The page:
Weavers and Wet Nurses
In the novel A Crisis of Births: Population Politics and Family-Making in Italy. There are many different issues in the novel talking about life back in Italy in the 1950’s. Each chapter talks about different issues that people in Italy were dealing with. In chapter two there was one that seemed pretty interested to me “Weavers and Wet Nurses” and since my major is nursing I wanted to read further into it. A wet nurse is a woman who breastfeeds a baby that is not her own. According to a 1901 census about sixty-eight percent of the house hold had between about three and seven members. Most women and men occupation connected to the straw weaving industry. That shows that there weren’t any other jobs better than weaving. Even though many women did the same hard labor jobs like the men’s did, it was still count less than what men’s did.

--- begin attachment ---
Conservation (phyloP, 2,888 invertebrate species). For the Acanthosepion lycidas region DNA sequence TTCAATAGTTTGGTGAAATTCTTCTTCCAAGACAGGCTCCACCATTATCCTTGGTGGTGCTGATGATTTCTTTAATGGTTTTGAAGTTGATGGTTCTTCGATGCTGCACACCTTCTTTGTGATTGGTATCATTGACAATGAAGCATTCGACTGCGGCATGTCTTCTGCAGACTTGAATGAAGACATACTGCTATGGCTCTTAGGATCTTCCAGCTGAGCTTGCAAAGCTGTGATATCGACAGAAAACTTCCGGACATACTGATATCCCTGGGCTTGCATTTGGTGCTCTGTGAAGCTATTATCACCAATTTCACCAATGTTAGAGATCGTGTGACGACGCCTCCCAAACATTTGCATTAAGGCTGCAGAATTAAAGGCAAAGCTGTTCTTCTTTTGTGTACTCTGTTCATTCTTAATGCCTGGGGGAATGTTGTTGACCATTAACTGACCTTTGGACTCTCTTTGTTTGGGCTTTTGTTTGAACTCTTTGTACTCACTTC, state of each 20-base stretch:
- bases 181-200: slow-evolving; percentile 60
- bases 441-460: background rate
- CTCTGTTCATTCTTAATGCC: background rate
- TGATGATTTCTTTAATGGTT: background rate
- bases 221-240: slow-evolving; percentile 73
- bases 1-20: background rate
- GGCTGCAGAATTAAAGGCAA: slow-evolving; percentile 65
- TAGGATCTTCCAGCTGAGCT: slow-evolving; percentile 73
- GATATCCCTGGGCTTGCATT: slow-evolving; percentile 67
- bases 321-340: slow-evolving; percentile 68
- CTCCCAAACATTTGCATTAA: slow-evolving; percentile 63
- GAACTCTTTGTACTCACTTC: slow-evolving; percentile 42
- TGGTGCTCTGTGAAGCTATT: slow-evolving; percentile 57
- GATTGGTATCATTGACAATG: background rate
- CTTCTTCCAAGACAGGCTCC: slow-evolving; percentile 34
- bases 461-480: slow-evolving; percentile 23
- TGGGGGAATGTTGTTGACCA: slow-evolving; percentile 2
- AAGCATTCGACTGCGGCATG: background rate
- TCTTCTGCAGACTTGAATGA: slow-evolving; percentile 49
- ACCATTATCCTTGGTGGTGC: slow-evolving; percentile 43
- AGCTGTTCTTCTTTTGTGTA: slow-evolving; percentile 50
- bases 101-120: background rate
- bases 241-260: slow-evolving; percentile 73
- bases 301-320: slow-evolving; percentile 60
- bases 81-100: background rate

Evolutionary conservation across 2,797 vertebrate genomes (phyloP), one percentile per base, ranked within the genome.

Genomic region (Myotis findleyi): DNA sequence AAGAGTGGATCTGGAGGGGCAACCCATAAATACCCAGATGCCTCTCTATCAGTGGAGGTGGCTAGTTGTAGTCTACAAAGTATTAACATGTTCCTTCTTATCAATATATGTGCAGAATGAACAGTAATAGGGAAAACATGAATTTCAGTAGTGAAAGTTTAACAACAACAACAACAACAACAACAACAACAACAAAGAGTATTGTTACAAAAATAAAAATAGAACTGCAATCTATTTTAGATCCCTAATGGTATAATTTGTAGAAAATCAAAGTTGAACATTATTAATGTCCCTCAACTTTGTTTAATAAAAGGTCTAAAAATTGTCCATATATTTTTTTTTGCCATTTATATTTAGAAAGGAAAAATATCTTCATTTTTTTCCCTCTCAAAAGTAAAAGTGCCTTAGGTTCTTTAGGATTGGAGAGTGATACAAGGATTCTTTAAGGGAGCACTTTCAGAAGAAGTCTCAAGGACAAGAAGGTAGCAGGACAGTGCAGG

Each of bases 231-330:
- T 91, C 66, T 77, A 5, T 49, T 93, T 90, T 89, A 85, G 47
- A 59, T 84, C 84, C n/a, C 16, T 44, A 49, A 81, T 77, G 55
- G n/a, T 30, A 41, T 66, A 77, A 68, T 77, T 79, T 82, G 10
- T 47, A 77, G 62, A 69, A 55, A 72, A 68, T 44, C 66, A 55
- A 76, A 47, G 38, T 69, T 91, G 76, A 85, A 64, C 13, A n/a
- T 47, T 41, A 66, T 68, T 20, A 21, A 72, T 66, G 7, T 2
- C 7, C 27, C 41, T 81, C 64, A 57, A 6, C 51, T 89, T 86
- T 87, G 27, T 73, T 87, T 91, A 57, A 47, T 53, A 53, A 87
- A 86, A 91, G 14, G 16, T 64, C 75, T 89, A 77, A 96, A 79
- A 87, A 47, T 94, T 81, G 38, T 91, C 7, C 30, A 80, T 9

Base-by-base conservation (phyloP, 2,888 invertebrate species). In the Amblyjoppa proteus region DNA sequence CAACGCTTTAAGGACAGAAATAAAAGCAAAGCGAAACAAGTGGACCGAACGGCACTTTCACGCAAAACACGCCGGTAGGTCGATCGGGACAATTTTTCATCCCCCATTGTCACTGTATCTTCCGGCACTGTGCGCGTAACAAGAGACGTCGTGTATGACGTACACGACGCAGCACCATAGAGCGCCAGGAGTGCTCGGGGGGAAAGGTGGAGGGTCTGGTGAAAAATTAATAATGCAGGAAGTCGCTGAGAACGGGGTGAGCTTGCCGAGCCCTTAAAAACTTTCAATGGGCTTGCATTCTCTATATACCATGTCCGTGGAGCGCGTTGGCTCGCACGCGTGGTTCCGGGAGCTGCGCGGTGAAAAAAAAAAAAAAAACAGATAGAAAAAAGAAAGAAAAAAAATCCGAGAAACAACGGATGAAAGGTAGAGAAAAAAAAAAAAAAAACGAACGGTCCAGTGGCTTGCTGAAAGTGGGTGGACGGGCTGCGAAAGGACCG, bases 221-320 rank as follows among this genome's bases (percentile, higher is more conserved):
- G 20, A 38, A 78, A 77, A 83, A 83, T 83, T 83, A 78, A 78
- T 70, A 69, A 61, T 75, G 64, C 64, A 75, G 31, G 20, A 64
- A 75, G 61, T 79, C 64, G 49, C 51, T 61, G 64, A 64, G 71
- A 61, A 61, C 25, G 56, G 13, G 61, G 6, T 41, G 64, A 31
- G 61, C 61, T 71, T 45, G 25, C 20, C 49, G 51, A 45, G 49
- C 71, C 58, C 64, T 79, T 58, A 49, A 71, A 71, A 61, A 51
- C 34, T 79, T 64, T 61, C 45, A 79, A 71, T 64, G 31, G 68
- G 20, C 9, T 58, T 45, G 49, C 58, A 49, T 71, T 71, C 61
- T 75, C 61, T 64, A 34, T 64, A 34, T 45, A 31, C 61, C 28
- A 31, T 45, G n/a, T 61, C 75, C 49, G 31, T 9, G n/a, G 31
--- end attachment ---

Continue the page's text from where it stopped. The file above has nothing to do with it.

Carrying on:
In 1893, there was a report on women’s labor signed by the mayor, noted that women’s work was “limited to the fabrication of straw plaits for hats.” They looked up to the women to do the weaving jobs, because they depend on them for the global economy such as hats that are destined for sales in places like Great Britain, U.S, and Argentina. Even though women in Italy work extremely hard, they still don’t pay them enough, so the only way for them to make more money is by working more hours which ranges from 14 to 16 hours a day. They make them work all day through the evening which to is a harsh treatment because they women don’t have the same strength as man to do that kind of job. They work to the point where they can’t even fell their fingers. On top of that they are also responsible for feeding the stall animals; they have to use their own money to provide food for the animals and the family. Men view them as not being very helpful, after everything that they do for them. So basically women back in the days in Italy...